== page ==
Interesting. This seems similar to the variant I suggested where the user distinguishes explicit from auxiliary traits, but instead with a focus on ordering. It also seems like something we could add as a backwards compatible extension once people are clamoring for it (though no individual trait could adopt a distinct ordering with potentially breaking downstream impls). Can you give an example where there is a natural ordering but Self is not the type on which you would want to dispatch?

Yes. This is definitely a trade-off. You gain guaranteed linking but it can still happen that two libraries cannot (easily) be made to work together since one library defines a trait that the other does not implement. I guess one important point is that there do exist workarounds to the latter problem but not the former. I imagine that in the future we will try to find extensions that ameliorate this problem. Introducing incoherent traits is one possibility. In some cases, permitting specialization can help (because the root crate can provide a blanket impl that others can then specialize to their liking). Another option that has been tossed about is the idea that while a library crate may not provide orphans, it is plausible for an executable crate to do so. This seems to imply that one could combine libraries together where impls are missing and only provide those impls at the last step. However, that seems like it would ultimately lead to the same problems you are describing – libraries might ship based on some assumption of what a trait means for a given type, assuming that this assumption will be fulfilled in the final crate, and that assumption may not be compatible with what another library expects.


#16

@nikomatsakis

Yes, they only possible way forward seems to figure out a coherence rule for now and possibly add non-coherent impls after 1.0.

Regarding, the “self-like” vs auxiiary type parameter issue, what if trait declarations were changed to explicitly spell out the self type and regarding parameters on the trait itself as auxiliary?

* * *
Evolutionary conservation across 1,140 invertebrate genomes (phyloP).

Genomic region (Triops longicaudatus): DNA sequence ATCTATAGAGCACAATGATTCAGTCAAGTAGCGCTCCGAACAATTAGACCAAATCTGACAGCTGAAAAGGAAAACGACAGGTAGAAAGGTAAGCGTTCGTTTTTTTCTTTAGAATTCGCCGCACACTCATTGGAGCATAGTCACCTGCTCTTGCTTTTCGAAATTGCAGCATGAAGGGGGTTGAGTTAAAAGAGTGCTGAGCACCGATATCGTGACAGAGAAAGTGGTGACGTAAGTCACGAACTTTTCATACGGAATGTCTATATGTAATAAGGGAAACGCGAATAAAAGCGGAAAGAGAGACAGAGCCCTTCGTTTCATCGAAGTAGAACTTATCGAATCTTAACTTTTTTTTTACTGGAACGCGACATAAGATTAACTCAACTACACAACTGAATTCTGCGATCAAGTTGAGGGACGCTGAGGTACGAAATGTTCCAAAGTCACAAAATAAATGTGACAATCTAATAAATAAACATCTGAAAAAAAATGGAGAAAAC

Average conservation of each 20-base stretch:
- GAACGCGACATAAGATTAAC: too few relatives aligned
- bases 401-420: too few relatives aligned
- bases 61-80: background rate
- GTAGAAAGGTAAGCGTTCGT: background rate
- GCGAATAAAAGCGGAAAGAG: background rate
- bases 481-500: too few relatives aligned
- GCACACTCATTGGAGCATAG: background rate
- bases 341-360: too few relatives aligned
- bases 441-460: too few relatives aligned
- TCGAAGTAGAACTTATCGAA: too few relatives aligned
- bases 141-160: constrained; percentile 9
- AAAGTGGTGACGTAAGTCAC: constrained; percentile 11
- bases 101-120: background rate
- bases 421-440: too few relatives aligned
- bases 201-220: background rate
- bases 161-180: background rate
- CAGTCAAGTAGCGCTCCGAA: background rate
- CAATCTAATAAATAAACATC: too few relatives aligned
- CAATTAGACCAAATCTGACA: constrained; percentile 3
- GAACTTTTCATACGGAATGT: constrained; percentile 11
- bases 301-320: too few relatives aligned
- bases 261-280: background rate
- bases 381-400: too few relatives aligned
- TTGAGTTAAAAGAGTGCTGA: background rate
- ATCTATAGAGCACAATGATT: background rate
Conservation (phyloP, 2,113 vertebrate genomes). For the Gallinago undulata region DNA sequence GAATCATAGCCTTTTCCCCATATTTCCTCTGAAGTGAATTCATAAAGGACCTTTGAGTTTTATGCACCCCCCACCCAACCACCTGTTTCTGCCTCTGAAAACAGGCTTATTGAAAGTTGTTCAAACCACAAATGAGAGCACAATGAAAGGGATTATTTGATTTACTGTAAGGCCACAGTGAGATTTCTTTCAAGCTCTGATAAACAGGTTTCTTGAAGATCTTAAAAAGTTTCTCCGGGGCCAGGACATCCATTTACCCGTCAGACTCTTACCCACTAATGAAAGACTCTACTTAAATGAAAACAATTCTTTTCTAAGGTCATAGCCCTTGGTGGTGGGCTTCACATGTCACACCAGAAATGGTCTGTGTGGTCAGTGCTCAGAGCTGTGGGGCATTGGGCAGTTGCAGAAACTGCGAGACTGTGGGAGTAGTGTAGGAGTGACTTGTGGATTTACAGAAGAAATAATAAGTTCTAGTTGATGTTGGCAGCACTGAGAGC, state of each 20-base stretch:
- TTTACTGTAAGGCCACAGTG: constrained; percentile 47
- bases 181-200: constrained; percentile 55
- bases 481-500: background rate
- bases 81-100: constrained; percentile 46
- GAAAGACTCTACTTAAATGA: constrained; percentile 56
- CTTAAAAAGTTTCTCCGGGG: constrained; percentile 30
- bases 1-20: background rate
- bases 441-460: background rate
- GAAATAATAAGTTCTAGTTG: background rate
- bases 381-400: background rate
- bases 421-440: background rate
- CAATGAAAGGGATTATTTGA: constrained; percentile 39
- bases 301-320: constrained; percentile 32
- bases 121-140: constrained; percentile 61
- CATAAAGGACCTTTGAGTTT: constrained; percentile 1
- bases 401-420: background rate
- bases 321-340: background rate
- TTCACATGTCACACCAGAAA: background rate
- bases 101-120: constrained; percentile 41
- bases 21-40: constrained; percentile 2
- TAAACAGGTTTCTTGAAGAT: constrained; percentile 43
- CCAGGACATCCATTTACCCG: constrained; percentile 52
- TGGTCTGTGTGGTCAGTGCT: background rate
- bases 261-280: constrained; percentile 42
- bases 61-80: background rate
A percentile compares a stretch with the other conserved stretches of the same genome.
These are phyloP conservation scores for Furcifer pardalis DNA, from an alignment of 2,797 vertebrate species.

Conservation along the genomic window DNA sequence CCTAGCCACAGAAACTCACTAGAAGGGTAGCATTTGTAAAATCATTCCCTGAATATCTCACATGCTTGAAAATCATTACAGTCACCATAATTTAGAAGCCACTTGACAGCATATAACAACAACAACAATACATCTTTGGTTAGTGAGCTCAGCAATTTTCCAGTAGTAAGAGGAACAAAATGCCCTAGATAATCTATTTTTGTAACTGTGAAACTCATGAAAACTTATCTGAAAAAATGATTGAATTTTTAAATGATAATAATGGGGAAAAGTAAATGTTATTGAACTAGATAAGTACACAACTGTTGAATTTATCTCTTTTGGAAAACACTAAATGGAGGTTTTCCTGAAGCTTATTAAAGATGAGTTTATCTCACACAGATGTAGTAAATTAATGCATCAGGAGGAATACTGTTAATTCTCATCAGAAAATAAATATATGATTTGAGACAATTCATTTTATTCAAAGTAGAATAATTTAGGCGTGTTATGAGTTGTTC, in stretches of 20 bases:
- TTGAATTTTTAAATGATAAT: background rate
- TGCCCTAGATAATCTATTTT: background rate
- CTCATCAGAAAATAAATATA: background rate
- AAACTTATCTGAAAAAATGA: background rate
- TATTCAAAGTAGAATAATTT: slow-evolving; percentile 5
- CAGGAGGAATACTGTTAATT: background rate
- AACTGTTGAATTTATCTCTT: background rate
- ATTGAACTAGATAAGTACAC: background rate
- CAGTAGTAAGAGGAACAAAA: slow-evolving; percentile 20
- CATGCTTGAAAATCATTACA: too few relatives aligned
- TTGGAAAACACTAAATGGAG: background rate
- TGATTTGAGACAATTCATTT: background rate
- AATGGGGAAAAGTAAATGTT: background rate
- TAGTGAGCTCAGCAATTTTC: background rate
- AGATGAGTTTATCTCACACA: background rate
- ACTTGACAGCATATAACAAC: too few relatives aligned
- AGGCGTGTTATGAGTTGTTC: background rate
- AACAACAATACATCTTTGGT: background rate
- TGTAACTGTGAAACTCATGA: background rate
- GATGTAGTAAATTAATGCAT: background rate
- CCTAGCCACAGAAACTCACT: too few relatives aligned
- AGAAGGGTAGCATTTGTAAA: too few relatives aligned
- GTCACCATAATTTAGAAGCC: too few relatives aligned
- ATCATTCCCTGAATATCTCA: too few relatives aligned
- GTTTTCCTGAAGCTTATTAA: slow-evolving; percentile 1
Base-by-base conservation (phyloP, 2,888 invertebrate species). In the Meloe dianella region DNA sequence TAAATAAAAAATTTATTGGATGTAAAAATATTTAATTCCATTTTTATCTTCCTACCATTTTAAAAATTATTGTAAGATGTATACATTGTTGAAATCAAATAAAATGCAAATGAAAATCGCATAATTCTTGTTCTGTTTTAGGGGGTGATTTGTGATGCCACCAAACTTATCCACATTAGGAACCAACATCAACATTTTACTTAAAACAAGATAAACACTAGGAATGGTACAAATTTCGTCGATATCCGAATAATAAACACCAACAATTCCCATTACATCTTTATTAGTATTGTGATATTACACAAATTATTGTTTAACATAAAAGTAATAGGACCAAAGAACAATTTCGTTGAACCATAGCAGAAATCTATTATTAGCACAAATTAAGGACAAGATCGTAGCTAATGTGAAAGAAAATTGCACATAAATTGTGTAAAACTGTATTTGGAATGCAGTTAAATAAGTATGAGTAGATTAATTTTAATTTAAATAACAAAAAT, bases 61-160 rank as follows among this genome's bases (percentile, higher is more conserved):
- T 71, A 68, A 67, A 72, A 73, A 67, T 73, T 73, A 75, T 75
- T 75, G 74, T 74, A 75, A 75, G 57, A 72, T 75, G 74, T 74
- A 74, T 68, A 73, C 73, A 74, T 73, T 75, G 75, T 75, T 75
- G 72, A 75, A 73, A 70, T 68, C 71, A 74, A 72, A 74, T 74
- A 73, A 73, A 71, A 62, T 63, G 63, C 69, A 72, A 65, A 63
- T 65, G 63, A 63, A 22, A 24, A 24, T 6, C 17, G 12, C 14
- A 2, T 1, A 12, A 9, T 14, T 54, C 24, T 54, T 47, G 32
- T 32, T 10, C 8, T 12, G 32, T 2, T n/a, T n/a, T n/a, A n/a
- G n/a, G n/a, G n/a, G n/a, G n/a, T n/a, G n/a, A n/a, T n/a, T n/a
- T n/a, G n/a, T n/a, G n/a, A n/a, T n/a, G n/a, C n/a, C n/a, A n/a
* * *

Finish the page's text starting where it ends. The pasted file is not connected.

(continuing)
That is, current trait declarations would become (probably also keeping the current syntax as sugar for this):

trait<Self> Foo for Self { ... }

And then Add could be declared like this:

trait<A, B> Add for (A, B) { type Output; fn add(a: A, b: B) -> Output; }

This means that A and B would both be self-like since they are part of the self type pattern.

This would let users distinguish auxiliary and self-type parameters in a very intuitive way that doesn’t require to learn an extra modifier.

Inheritance between traits could then be expressed like this: trait<Self> DerivedTrait for Self where Self : BaseTrait {

}

This also makes the language more expressive overall beyond addressing the coherence issue and I think allows to eliminate special treatment of Self beyond syntax sugar.


#17

@bill_myers yes, that is precisely what I was referring to in the “explicit” section. You can see the tradeoff there in terms of expressiveness. I did not spell out specific syntax but that is the idea I had in mind.

This can also be modeled today as I wrote here http://discuss.rust-lang.org/t/orphan-rules/1322/13?u=nikomatsakis


#18

Interesting. This seems similar to the variant I suggested where the user distinguishes explicit from auxiliary traits, but instead with a focus on ordering. It also seems like something we could add as a backwards compatible extension once people are clamoring for it (though no individual trait could adopt a distinct ordering with potentially breaking downstream impls). Can you give an example where there is a natural ordering but Self is not the type on which you would want to dispatch?

Oops, it looks like you’ve already considered this case. I think your proposal already captures this possibility, since I was thinking specifically about dispatch on self type. I retract my suggestion!

I guess one important point is that there do exist workarounds to the latter problem but not the former.

Do you mean using newtypes? Well, it’s not cost free, both efficiency-wise (consider a list of T, and you need to newtype T. Richard and company wrote a paper about how to implement coercions so newtypes would be cost-free in this circumstance) and usability-wise (great, now you have to reimplement every function you want to use on the newtype.) Yes, in principle you can work around it but it can be pretty painful.

it can still happen that two libraries cannot (easily) be made to work together since one library defines a trait that the other does not implement.

I actually think the situation is worse than that. Let me try to give a concrete example. Suppose that I’m a library writer, writing a BSON (like JSON but binary) library. An obvious thing to want to do is provide a ToBson trait.

It will be pretty normal for me to provide impls for any types which are in the standard library. But what about types that live outside: should I give an impl for mysql::value::Value in rust-mysql-simple? Well, maybe someone who uses BSON and that library would find this impl useful. But obviously the core BSON library shouldn’t depend on rust-mysql-simple, that would just be silly. Nor should rust-mysql-simple depend on BSON: what does BSON serializing have anything to do with querying the database?